Four years later, the war is over, but Merrin doubts whether God exists, or if it even matters. He is sent to an archaeological dig in East Africa, where a Byzantine church from the 5th Century A.D. has been uncovered -- a time when neither the Romans nor the Byzantines had spread Christianity to that area. The church appears to be in pristine condition, and Merrin concludes that the church was buried just after it was built. As Merrin investigates the dig, an evil force starts to influence the lives of the people-the natives who live nearby, the British soldiers sent to guard the site, and the civilian Europeans either helping or exploiting the native peoples. From here the movies diverge in their treatment of demonic possession. Both ultimately fail, but Harlin's version comes much closer to preserving-and nearly advancing-the franchise along the lines of the criteria mentioned above.
Criteria 1: Breathtaking, spinecurdling, and/or vomit inducing special effects:
Here is Schrader's most miserable failure. He relies on such poor CGI effects, the only possible audience reaction is laughter -- such as the scene where cows feast on the flesh of hyenas. Neither the cows, nor the hyenas are real, and in fact you pretty much have to be told that what the cows are eating are indeed hyenas. In fact, the whole movie fails to portray a convincing-looking hyena. How's that for a movie set in Africa? Plus, when Merrin and his crew finally enter the recently buried church, light streams into the chapel through what appear to be unbroken windows...a very special effect indeed!
Harlin does amp up the gore, but in ways that still manage to freak out. His hyenas drag a human being away after an agonizingly long attack. One of his characters proves adept at carving a Swastika into his chest. Bones break while native shamans try to exorcise the demon, which later in the movie hops around like an insect.
Criteria 2: A young priest and an old priest.
Even though both movies are about a younger Merrin, he is still the old priest...talk about typecasting. In Schrader's movie the young priest is a fool, while in Harlin's he is merely ineffectual-beyond explaining some key plot points about the church's origin that Schrader never bothers to inform his audience of. Further, the young priest is there in both movies to get all of the key characters into the church at the same time, but at least we understand why in Harlin's version. Schrader handles this so clumsily, some of the characters get stuck outside the church for 3 days (Get it! Three days! Threeeee Dayyyyssss?!?) when the only thing interesting going on is inside the church!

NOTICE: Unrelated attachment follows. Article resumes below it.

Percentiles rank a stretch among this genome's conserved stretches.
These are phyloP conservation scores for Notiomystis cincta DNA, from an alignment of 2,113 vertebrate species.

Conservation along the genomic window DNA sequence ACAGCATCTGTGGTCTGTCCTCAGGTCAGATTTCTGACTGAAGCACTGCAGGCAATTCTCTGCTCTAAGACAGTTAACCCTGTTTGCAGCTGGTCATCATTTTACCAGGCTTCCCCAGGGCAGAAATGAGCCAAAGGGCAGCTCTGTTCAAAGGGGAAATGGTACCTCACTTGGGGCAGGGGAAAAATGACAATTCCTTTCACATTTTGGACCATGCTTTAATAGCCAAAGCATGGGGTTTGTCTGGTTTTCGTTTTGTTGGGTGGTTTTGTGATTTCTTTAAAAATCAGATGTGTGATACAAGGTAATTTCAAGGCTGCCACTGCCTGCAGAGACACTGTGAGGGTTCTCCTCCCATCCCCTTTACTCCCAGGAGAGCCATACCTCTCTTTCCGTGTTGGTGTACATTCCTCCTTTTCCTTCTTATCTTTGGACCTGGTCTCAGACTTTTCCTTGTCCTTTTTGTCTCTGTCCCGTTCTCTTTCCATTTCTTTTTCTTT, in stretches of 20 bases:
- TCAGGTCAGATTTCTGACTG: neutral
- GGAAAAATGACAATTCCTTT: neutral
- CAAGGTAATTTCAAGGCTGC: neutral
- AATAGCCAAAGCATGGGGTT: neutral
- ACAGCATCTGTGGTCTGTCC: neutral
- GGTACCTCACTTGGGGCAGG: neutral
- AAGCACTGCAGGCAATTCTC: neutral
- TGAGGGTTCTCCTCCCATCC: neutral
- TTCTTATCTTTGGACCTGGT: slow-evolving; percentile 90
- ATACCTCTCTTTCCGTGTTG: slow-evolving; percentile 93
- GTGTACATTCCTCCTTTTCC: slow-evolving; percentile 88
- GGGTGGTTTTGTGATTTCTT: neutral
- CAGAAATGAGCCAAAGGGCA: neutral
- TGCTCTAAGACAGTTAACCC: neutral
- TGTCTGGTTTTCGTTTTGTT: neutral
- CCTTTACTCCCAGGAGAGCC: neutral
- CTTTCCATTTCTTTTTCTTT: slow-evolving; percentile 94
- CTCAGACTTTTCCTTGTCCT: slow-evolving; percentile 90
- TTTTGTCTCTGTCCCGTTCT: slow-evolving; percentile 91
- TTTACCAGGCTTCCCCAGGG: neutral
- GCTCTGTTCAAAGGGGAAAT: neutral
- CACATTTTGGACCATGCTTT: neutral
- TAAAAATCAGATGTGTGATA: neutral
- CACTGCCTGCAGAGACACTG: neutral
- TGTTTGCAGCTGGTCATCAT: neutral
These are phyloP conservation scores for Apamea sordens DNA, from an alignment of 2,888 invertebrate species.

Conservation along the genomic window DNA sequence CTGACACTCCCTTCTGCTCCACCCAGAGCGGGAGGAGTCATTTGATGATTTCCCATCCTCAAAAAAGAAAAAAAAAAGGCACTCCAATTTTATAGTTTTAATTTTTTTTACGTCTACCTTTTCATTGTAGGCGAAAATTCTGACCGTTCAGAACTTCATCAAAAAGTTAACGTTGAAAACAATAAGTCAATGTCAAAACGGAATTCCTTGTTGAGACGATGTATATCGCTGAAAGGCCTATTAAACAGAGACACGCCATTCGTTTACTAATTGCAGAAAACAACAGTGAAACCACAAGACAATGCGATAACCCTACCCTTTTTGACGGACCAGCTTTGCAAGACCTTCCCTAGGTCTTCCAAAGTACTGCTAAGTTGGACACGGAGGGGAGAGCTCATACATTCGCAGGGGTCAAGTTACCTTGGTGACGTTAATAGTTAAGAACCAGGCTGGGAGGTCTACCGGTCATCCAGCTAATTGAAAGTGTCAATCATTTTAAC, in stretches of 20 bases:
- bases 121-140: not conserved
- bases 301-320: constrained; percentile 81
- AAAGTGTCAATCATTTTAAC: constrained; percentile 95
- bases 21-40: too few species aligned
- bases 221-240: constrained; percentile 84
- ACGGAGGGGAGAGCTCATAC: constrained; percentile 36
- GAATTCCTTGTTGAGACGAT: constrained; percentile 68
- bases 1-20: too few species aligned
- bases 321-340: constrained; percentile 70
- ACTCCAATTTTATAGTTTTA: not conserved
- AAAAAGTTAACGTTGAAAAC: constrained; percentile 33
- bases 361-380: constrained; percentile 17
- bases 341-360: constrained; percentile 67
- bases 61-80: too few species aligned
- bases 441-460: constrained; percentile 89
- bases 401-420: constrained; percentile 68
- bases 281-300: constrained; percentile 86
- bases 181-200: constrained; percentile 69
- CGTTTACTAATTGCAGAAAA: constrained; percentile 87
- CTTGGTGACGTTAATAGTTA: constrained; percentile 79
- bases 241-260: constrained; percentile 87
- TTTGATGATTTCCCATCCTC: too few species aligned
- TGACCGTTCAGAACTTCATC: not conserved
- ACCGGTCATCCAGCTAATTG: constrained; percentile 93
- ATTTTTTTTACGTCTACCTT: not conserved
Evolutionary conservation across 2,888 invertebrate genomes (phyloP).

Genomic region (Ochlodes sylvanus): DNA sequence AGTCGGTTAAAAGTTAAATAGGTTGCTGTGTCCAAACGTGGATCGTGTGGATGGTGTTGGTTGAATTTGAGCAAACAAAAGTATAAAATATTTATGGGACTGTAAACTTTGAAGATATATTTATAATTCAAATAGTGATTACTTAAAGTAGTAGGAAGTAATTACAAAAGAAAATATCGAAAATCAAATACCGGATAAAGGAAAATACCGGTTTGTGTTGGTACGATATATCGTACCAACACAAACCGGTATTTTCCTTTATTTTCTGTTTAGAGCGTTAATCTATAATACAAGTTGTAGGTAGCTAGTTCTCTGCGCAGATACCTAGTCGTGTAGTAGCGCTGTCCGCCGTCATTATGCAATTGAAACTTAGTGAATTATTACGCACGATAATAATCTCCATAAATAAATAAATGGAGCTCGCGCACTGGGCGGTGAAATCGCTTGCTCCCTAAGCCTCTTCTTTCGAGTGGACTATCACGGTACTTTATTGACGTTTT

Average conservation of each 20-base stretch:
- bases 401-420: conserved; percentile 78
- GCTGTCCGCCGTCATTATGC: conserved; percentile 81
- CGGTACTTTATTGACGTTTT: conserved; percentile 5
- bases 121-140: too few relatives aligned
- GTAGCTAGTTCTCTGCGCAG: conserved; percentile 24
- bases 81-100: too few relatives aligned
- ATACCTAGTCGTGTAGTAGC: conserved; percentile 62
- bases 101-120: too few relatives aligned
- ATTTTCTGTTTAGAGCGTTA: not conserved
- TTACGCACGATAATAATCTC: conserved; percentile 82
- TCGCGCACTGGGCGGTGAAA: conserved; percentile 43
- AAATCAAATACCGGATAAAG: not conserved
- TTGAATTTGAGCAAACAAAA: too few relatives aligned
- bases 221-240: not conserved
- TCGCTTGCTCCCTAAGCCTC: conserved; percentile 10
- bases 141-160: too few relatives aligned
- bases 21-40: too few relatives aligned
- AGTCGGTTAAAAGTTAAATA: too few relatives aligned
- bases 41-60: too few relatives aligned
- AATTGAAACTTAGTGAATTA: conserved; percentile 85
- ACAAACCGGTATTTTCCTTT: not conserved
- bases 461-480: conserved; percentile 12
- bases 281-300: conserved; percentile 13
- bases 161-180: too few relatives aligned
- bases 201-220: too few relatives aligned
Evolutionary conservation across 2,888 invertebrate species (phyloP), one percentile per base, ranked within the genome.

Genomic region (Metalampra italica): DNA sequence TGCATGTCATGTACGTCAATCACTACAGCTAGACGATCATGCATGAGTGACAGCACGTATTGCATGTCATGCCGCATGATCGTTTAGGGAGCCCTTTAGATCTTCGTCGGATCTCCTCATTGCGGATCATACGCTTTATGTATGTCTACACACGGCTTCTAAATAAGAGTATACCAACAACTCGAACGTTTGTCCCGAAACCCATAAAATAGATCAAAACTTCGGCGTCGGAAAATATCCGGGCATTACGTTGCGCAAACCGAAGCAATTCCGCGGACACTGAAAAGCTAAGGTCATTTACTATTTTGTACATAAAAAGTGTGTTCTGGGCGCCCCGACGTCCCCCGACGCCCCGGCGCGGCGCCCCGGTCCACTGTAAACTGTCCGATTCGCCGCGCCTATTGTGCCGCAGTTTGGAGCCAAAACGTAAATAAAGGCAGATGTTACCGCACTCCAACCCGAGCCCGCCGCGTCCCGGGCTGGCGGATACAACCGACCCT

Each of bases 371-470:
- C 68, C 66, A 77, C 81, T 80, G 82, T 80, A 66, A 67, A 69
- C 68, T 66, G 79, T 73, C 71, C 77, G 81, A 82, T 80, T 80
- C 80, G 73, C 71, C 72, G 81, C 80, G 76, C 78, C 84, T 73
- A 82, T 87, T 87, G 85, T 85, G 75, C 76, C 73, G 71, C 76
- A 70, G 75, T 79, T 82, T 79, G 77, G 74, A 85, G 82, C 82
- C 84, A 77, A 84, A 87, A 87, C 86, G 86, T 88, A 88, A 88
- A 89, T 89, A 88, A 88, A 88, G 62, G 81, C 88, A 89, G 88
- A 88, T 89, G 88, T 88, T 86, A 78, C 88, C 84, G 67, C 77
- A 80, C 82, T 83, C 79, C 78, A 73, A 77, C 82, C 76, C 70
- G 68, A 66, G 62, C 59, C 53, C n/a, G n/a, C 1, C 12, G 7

Criteria 3: A scary demon.
I can tell you right now: Your. Exorcist. Movie. Will. Not. Work. If. The. Demon. Is. Androgynously. Attractive. It just will not. The demon has to be ugly. It's just the way things are. Guess which movie has the androgynous beauty? Plus, is a New York accent inherently scary? Because Schrader has the demon talk like a Brooklyn dockworker, and I did not find this to be scary. At all. Or, when the possessed boy rises up from the bed with yellow eyes and an evil grin, you think whoa! Something crazy evil is going to happen! Nope. He lays back down. That's it. And he wasn't even levitating! He bended at the waste! That demon has some great abs.
Harlin's demon looks scary, acts scary, talks scary, and threatens to do scary/disgusting things. Horror Gold!
Criteria 4: A hot chick.
This is not that hard, people. If the audience doesn't want to screw her, then how can they imagine Father Merrin wanting to screw her? The lead actress in both movies is a concentration camp survivor who whored herself out during her captivity. Schrader's movie reveals this in a dismissive aside when it no longer matters, while Harlin at least lets her explain herself. The demon gets to her in both movies, but in Schrader's version all we see are the results -- while the demon worked her over, we the audience sat outside the church for three days with Merrin, doing pretty much nothing except wondering a) what was going on and b) why wasn't Schrader letting us see it.